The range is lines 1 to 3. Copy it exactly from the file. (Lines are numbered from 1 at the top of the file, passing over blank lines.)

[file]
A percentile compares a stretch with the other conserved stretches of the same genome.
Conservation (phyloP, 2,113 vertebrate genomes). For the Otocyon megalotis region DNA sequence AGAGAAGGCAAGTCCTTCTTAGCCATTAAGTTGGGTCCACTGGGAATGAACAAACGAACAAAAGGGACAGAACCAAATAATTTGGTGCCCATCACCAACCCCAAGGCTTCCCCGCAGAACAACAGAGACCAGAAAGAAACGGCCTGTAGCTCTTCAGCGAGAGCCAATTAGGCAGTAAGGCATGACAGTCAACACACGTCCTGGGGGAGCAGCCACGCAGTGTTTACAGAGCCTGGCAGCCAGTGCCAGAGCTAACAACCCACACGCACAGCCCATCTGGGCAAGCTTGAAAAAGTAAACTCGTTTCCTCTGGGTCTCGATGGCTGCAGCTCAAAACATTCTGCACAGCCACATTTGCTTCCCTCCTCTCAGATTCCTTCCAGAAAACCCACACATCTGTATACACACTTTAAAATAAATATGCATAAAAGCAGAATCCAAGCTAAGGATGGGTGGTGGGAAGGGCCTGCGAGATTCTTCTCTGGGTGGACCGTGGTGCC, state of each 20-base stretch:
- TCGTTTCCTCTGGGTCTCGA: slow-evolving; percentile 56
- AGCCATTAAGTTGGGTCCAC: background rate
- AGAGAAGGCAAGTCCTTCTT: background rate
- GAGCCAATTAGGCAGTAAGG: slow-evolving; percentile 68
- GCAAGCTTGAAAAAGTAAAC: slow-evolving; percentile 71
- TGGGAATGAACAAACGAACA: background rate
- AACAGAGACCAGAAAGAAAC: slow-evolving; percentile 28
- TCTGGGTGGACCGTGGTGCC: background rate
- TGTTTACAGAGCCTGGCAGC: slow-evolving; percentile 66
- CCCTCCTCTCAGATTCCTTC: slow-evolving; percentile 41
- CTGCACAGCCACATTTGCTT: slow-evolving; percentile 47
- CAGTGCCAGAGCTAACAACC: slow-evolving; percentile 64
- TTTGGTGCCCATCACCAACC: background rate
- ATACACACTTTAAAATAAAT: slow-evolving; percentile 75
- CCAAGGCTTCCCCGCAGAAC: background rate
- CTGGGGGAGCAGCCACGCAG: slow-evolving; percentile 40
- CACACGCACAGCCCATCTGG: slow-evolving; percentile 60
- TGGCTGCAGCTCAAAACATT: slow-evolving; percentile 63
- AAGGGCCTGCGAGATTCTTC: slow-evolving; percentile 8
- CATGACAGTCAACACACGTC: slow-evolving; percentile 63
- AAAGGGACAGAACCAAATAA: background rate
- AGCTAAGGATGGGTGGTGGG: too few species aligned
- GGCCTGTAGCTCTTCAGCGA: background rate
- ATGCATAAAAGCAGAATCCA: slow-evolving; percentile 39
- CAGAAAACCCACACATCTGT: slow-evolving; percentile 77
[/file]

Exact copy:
A percentile compares a stretch with the other conserved stretches of the same genome.
Conservation (phyloP, 2,113 vertebrate genomes). For the Otocyon megalotis region DNA sequence AGAGAAGGCAAGTCCTTCTTAGCCATTAAGTTGGGTCCACTGGGAATGAACAAACGAACAAAAGGGACAGAACCAAATAATTTGGTGCCCATCACCAACCCCAAGGCTTCCCCGCAGAACAACAGAGACCAGAAAGAAACGGCCTGTAGCTCTTCAGCGAGAGCCAATTAGGCAGTAAGGCATGACAGTCAACACACGTCCTGGGGGAGCAGCCACGCAGTGTTTACAGAGCCTGGCAGCCAGTGCCAGAGCTAACAACCCACACGCACAGCCCATCTGGGCAAGCTTGAAAAAGTAAACTCGTTTCCTCTGGGTCTCGATGGCTGCAGCTCAAAACATTCTGCACAGCCACATTTGCTTCCCTCCTCTCAGATTCCTTCCAGAAAACCCACACATCTGTATACACACTTTAAAATAAATATGCATAAAAGCAGAATCCAAGCTAAGGATGGGTGGTGGGAAGGGCCTGCGAGATTCTTCTCTGGGTGGACCGTGGTGCC, state of each 20-base stretch:
- TCGTTTCCTCTGGGTCTCGA: slow-evolving; percentile 56